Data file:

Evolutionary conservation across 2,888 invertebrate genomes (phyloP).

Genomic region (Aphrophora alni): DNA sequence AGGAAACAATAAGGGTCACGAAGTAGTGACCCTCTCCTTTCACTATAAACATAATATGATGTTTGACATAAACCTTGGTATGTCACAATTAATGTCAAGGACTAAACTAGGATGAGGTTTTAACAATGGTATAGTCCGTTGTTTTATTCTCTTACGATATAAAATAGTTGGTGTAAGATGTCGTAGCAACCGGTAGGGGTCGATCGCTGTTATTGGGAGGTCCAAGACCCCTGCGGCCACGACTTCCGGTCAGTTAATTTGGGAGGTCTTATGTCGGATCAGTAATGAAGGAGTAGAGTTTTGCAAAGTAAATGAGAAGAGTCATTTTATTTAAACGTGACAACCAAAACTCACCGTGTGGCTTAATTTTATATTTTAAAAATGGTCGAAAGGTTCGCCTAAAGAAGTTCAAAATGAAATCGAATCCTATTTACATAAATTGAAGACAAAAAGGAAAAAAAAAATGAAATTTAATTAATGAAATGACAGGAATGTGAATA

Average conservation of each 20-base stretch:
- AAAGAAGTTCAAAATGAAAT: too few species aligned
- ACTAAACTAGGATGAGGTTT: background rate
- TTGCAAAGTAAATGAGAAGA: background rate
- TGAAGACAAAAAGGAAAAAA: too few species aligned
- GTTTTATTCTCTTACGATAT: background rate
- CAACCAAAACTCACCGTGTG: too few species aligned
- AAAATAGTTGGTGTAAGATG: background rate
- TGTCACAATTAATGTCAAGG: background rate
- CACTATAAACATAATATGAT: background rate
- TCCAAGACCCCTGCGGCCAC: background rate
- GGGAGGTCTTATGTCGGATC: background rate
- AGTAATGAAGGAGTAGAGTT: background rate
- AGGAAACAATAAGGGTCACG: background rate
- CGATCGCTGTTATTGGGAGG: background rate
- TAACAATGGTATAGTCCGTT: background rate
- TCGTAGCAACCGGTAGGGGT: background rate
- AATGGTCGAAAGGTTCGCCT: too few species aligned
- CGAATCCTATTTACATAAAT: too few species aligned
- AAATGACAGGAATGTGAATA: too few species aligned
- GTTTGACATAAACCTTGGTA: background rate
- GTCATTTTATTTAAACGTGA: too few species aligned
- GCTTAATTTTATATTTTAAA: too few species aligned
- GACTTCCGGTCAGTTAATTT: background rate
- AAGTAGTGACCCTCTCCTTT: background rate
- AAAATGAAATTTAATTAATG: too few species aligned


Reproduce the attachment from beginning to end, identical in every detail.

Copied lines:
Evolutionary conservation across 2,888 invertebrate genomes (phyloP).

Genomic region (Aphrophora alni): DNA sequence AGGAAACAATAAGGGTCACGAAGTAGTGACCCTCTCCTTTCACTATAAACATAATATGATGTTTGACATAAACCTTGGTATGTCACAATTAATGTCAAGGACTAAACTAGGATGAGGTTTTAACAATGGTATAGTCCGTTGTTTTATTCTCTTACGATATAAAATAGTTGGTGTAAGATGTCGTAGCAACCGGTAGGGGTCGATCGCTGTTATTGGGAGGTCCAAGACCCCTGCGGCCACGACTTCCGGTCAGTTAATTTGGGAGGTCTTATGTCGGATCAGTAATGAAGGAGTAGAGTTTTGCAAAGTAAATGAGAAGAGTCATTTTATTTAAACGTGACAACCAAAACTCACCGTGTGGCTTAATTTTATATTTTAAAAATGGTCGAAAGGTTCGCCTAAAGAAGTTCAAAATGAAATCGAATCCTATTTACATAAATTGAAGACAAAAAGGAAAAAAAAAATGAAATTTAATTAATGAAATGACAGGAATGTGAATA

Average conservation of each 20-base stretch:
- AAAGAAGTTCAAAATGAAAT: too few species aligned
- ACTAAACTAGGATGAGGTTT: background rate
- TTGCAAAGTAAATGAGAAGA: background rate
- TGAAGACAAAAAGGAAAAAA: too few species aligned
- GTTTTATTCTCTTACGATAT: background rate
- CAACCAAAACTCACCGTGTG: too few species aligned
- AAAATAGTTGGTGTAAGATG: background rate
- TGTCACAATTAATGTCAAGG: background rate
- CACTATAAACATAATATGAT: background rate
- TCCAAGACCCCTGCGGCCAC: background rate
- GGGAGGTCTTATGTCGGATC: background rate
- AGTAATGAAGGAGTAGAGTT: background rate
- AGGAAACAATAAGGGTCACG: background rate
- CGATCGCTGTTATTGGGAGG: background rate
- TAACAATGGTATAGTCCGTT: background rate
- TCGTAGCAACCGGTAGGGGT: background rate
- AATGGTCGAAAGGTTCGCCT: too few species aligned
- CGAATCCTATTTACATAAAT: too few species aligned
- AAATGACAGGAATGTGAATA: too few species aligned
- GTTTGACATAAACCTTGGTA: background rate
- GTCATTTTATTTAAACGTGA: too few species aligned
- GCTTAATTTTATATTTTAAA: too few species aligned
- GACTTCCGGTCAGTTAATTT: background rate
- AAGTAGTGACCCTCTCCTTT: background rate
- AAAATGAAATTTAATTAATG: too few species aligned